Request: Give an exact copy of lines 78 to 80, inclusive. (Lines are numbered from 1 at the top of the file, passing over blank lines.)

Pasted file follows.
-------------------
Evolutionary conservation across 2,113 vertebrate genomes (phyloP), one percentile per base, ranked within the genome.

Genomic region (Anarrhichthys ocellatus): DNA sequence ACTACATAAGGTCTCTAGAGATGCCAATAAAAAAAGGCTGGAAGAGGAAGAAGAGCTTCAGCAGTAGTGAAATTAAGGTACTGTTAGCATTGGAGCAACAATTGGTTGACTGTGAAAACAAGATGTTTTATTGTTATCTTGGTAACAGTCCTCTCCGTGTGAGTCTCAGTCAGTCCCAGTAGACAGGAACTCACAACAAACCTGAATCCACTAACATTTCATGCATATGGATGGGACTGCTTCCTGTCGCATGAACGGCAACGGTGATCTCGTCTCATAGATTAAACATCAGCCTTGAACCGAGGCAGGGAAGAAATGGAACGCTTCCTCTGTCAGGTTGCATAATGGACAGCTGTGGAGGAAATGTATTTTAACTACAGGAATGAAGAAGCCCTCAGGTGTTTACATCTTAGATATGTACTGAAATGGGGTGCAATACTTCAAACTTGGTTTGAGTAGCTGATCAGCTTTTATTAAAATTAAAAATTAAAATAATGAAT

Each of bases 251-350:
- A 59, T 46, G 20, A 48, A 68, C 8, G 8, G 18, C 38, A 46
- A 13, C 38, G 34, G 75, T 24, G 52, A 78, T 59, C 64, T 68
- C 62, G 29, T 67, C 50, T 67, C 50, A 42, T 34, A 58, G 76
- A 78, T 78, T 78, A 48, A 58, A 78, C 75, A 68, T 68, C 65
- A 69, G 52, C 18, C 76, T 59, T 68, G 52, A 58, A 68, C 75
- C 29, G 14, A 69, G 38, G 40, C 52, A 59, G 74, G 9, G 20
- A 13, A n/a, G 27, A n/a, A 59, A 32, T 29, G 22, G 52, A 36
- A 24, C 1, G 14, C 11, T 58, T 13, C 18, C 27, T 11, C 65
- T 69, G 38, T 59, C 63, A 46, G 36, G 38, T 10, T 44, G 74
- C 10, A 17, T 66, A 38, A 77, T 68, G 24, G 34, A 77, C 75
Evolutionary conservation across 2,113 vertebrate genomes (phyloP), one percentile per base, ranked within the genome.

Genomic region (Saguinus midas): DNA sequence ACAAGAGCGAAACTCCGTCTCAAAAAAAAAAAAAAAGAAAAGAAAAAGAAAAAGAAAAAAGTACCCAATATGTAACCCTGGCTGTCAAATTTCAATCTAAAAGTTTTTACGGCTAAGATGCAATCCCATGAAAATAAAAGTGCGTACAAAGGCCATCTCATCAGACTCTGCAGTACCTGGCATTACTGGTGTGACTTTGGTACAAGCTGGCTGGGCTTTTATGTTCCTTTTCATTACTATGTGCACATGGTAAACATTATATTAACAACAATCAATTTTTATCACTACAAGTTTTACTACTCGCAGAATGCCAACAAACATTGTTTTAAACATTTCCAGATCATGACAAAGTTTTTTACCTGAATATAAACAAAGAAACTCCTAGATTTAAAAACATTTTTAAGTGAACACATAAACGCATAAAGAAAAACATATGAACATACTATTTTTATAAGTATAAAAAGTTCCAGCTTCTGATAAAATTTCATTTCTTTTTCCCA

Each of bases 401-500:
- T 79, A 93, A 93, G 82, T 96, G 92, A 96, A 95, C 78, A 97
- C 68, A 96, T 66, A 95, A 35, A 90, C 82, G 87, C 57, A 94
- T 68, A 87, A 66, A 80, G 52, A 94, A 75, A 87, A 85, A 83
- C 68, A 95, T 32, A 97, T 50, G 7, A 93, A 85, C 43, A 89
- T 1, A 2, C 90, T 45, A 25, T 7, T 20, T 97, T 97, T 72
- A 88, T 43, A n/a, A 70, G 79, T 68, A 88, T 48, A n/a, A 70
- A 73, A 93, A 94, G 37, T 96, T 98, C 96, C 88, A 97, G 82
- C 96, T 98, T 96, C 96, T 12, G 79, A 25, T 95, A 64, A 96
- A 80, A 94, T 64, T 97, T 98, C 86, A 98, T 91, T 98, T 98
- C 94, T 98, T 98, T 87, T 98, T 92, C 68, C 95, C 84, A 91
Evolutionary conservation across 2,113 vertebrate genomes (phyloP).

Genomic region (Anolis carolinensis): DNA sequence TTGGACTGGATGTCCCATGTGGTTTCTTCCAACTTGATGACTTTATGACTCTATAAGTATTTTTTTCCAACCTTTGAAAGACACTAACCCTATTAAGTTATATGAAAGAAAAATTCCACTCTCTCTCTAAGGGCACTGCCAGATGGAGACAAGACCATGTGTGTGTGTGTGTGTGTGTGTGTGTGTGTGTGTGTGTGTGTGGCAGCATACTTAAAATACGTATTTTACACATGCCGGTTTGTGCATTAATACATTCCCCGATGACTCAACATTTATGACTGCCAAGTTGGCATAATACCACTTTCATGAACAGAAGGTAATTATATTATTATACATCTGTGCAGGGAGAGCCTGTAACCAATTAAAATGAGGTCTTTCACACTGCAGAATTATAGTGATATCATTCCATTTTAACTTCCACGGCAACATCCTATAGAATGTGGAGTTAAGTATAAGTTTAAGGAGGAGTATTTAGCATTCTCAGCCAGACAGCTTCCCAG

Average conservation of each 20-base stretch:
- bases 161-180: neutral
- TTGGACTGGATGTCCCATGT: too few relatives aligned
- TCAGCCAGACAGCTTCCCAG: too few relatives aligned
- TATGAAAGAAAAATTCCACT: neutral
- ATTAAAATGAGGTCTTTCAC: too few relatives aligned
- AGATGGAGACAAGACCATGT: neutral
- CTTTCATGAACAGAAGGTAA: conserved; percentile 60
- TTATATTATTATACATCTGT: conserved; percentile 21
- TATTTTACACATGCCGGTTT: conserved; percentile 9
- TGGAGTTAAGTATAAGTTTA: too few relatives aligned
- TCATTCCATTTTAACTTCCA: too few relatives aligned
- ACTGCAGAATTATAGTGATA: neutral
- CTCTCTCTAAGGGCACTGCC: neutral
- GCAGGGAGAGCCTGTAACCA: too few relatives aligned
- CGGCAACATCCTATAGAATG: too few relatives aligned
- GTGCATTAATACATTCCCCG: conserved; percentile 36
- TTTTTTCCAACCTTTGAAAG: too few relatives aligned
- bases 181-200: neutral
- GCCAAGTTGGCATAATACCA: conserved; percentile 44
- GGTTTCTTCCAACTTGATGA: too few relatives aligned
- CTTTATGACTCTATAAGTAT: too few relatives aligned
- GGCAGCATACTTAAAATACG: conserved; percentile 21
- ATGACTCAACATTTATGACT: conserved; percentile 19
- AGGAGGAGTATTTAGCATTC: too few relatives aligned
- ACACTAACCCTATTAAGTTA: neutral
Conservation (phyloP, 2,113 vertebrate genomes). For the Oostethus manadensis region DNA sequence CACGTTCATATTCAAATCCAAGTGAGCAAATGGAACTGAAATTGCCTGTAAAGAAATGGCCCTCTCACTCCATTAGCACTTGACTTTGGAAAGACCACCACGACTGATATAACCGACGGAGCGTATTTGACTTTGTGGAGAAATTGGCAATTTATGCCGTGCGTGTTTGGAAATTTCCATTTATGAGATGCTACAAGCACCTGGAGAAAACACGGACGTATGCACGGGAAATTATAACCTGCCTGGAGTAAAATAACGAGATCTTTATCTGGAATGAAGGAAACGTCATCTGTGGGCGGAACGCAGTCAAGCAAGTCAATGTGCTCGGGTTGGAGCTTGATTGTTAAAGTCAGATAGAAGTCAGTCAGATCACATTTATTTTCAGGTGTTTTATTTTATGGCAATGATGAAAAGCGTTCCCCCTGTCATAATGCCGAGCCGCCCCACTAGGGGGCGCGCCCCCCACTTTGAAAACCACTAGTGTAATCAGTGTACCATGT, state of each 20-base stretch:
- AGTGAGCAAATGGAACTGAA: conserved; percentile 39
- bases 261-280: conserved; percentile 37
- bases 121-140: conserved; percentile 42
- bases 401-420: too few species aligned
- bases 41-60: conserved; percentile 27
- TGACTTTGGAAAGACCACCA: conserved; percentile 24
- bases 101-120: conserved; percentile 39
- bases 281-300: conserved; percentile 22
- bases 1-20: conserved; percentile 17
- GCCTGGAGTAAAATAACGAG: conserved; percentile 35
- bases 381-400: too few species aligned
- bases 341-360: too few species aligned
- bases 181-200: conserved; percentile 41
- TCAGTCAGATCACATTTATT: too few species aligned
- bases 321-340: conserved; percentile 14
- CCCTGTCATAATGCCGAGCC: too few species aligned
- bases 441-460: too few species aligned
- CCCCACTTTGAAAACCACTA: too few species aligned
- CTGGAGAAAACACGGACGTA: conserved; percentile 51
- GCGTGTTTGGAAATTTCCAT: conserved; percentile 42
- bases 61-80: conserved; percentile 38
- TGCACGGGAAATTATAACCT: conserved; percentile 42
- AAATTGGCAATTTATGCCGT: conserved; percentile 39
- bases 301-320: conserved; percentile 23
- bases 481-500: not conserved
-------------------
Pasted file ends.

- AAATTGGCAATTTATGCCGT: conserved; percentile 39
- bases 301-320: conserved; percentile 23
- bases 481-500: not conserved